Teluk Bahang is a friendly
fishing village in the north western tip of the island Penang. The name Teluk Bahang means the "Bay of Heat
Wave", probably pointing to the high temperature of the sea breeze
coming in to shore. It's only 5 kilometres distance from the touristy
place of Batu Ferringhi. Teluk Bahang used to be famous for his fish
restaurant "The end of the World", but that restaurant was destroyed by
the tsunami. Now there's another restaurant in Teluk Bahang by that
name, but it has its style. Another good fish restaurant is the Fishing
sea off Teluk Bahang is not suitable for swimming, due to
presence of jellyfish on account of the sewage discharged by the
establishments and habitations along the coast.
The five star resort Mutiara is
under renovation until 2007. Opposite the Mutiara is the Pinang
Cultural Centre. This centre operates
on the format of guided tours. Each tour lasts for two hours and
30 minutes and begins at three pre-scheduled times daily. The
6pm-10pm evening tour is packaged with a sumptuous dinner based
on native cuisines. Tour participants will get to see the gamut
of cultural and ethnic showpieces including a demonstration of a
traditional welcoming ceremony, native games, Malay martial
arts, handicrafts, a longhouse and dance performances.
Teluk Bahang is the
entrance for the Penang National Park. Previously it was known
as the Pantai Aceh Forest Reserve.
First you have to register and then you can go into jungle to
visit beautiful beaches, like Monkey Beach or Pantai Kerachut.
The park is unique as it contains several different types of
including a meromictic lake (a lake in which some water remains
partly or wholly unmixed with the main water mass at circulation
periods), wetlands, mangroves, mudflats, coral reefs and turtle
dusky leaf monkeys and the long tailed macaque can also
be seen. Birds are aplenty, noticeable big birds like the White
Bellied Sea Eagles and the Brahminy Kites and kingfisher
occasionally can be see here.
Mammals such as wild boars, wild cats, civet cats, sea otters,
mousedeer, rats, bats and squirrels and crabs, fishes and large prawns,
monitor lizards and snakes are common here.
The entrance to the National Park
is free of charge. You just have to register at the Registration
office near the fishing boats. They want to know who comes in
Teluk Bahang has
a "Wet Market" (photo at the right). A wet market is a market,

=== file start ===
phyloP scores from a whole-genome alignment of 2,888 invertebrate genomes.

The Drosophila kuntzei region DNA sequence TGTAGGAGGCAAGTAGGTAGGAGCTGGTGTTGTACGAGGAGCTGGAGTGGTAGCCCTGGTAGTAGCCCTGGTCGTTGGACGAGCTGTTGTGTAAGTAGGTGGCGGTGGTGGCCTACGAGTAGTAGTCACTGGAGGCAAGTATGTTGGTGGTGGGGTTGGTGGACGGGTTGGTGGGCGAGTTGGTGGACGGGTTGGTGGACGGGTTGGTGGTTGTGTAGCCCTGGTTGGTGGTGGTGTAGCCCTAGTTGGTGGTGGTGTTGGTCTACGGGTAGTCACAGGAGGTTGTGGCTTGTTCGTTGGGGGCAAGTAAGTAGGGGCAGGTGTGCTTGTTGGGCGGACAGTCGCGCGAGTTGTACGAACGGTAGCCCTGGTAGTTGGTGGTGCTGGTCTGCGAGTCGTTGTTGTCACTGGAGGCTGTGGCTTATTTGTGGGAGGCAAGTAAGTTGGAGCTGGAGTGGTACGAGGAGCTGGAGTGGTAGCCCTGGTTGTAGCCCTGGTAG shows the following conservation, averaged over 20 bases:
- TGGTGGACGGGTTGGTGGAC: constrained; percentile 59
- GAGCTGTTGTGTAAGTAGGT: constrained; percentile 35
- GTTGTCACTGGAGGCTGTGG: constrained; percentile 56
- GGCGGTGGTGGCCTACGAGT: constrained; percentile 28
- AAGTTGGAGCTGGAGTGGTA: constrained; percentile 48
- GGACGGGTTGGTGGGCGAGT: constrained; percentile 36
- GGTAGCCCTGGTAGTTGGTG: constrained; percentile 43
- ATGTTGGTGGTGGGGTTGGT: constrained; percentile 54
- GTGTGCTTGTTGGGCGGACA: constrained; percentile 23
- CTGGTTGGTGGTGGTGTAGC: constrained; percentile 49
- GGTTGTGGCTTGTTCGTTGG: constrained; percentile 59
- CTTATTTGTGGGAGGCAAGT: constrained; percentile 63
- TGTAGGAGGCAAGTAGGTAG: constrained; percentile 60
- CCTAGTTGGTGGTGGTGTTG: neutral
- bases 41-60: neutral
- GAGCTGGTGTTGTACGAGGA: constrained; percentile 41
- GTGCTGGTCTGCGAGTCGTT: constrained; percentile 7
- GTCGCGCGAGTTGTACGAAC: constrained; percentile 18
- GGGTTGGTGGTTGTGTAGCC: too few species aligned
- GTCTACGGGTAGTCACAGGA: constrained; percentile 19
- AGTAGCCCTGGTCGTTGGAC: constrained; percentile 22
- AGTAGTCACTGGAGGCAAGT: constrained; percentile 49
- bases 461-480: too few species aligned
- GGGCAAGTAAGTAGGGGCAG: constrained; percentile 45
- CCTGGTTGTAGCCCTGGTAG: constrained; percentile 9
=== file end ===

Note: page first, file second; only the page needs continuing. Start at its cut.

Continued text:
which doesn't only sell fruits and vegetables, but also fish and
meat. In this town the vendors at the market sell a lot of fish.
You'll understand that it's a very busy market during the
The market is called officially: Pasar Teluk Bahang. The market
is situated on the left side of the road, when you're going to
the Registration Office of the Penang National Park or the pier
with the fishing boats.
The Penang Butterfly Farm
is more than just a tourist attraction. It is set up as a 'live
museum' to educate the public as well as a research centre to
develop breeding methods. Butterflies are beautiful creatures of the
The visitor to the Penang Butterfly Farm, finding himself
surrounded by a myriad of fluttering butterflies within a
seemingly natural setting, is likely to think himself in a sort
of enchanted wilderness, bejewelled with the colourful gems of
Today, the Penang Butterfly Farm is the first tropical butterfly
farm ever set up in the tropical world, with an average flying
population of 4000 Malaysian butterflies of 120 different
species, including the rare Indian Leafl (Kallima paralekta) and
the endangered Yellow Bird wing (Troides helena).
Another attraction in Teluk
Bahang is the Forestry Museum.
Visitors of the park can spend the day exploring, on the many
footpaths, as the park is home to cool refreshing streams and
numerous species of flora and fauna.
This 247-acre recreational park in Teluk Bahang houses
several fresh water pools, rest huts and offers a range of outdoor activities.
children's playground, jungle trails, and Forestry Museum are
all fun activities.
The museum highlights an array of usages for
The park is also home to countless species of flowering plants,
ferns, insects, birds, butterflies, snakes and lizards